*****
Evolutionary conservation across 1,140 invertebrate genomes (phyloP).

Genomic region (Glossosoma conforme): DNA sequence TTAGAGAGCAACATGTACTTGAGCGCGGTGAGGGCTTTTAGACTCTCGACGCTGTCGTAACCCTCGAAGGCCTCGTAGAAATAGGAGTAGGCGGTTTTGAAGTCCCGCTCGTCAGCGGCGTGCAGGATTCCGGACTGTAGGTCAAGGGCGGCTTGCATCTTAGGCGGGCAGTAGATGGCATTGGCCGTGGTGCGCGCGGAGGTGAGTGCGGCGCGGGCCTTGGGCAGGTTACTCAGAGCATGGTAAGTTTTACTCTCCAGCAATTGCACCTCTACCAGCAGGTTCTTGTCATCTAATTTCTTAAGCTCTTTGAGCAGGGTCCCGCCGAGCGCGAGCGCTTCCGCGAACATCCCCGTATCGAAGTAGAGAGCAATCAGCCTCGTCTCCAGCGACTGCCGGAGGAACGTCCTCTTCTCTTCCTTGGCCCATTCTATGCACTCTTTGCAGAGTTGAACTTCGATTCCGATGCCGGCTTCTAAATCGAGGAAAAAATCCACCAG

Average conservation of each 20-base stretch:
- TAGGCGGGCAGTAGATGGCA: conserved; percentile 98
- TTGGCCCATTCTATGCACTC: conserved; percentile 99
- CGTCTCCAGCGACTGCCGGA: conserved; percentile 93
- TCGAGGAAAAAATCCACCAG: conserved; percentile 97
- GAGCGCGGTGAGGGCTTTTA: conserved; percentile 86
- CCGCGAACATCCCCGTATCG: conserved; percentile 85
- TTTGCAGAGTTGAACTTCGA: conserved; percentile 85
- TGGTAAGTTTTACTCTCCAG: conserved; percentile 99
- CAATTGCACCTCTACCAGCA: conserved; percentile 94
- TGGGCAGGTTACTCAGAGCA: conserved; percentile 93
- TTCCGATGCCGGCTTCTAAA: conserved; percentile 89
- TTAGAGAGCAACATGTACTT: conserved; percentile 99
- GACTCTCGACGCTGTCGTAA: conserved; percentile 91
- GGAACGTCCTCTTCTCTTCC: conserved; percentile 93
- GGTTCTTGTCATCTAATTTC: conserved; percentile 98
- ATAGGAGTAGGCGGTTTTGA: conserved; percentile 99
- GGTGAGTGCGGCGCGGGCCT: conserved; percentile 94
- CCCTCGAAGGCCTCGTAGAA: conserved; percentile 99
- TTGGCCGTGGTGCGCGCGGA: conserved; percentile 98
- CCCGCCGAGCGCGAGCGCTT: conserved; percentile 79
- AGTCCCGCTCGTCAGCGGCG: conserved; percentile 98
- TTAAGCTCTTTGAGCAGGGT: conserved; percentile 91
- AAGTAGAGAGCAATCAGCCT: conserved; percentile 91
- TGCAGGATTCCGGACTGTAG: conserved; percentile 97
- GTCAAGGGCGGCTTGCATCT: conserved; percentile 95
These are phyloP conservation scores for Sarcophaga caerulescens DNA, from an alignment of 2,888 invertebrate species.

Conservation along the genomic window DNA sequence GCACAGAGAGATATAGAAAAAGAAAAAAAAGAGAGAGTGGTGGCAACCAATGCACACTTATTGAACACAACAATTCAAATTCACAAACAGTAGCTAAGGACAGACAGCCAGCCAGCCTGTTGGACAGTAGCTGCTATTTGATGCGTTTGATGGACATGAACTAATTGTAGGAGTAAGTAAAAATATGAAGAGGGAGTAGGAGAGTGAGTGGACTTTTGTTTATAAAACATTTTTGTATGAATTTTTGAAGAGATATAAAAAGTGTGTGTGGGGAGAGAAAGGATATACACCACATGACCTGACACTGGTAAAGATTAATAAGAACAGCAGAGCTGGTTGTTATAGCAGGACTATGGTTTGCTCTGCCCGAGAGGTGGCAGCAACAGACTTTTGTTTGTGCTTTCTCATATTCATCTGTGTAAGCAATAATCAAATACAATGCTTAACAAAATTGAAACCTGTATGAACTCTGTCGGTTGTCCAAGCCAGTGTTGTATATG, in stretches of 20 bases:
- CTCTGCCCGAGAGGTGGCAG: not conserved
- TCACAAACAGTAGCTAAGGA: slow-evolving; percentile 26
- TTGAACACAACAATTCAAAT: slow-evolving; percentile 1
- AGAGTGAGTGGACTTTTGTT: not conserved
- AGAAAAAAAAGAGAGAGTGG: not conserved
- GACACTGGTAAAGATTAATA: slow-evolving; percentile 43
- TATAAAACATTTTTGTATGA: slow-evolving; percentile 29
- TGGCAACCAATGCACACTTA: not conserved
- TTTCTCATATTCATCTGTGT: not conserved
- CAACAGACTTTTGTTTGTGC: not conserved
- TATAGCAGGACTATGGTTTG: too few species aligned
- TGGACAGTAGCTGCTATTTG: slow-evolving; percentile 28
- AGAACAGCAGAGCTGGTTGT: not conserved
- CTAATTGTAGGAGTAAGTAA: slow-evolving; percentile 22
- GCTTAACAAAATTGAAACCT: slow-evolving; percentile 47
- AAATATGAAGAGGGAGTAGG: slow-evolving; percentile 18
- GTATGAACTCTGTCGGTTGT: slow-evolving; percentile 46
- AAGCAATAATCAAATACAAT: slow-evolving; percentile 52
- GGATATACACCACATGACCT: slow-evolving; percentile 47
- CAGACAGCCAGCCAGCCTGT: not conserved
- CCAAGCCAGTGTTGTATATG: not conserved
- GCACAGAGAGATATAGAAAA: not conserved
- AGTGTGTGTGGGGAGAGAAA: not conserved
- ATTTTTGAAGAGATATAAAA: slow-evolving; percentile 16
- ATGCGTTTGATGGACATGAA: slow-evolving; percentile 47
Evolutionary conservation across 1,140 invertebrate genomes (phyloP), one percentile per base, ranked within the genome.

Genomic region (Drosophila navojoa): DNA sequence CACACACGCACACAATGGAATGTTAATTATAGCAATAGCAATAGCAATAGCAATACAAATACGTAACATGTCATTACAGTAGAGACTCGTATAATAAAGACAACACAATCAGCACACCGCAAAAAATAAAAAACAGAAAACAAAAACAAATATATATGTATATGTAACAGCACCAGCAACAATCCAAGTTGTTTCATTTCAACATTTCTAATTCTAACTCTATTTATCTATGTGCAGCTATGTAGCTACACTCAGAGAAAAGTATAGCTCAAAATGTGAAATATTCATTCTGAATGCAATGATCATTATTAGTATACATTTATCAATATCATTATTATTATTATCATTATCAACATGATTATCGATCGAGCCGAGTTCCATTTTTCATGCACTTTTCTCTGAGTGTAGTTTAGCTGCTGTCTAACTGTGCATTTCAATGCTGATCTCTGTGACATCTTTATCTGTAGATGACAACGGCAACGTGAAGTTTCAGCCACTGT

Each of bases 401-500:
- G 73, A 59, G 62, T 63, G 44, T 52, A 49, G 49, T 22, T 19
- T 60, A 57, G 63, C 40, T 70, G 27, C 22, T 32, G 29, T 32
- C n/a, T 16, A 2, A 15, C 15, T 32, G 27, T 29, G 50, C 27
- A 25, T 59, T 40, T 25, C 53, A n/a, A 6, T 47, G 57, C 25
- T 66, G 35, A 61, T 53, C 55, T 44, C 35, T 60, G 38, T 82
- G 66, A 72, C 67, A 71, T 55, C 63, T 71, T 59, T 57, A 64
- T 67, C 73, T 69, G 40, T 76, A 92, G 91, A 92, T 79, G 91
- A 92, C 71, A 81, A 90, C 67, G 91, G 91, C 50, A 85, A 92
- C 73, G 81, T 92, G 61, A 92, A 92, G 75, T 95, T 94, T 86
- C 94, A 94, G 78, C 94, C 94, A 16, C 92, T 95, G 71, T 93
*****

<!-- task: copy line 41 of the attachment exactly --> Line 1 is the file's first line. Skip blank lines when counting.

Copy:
- TATAGCAGGACTATGGTTTG: too few species aligned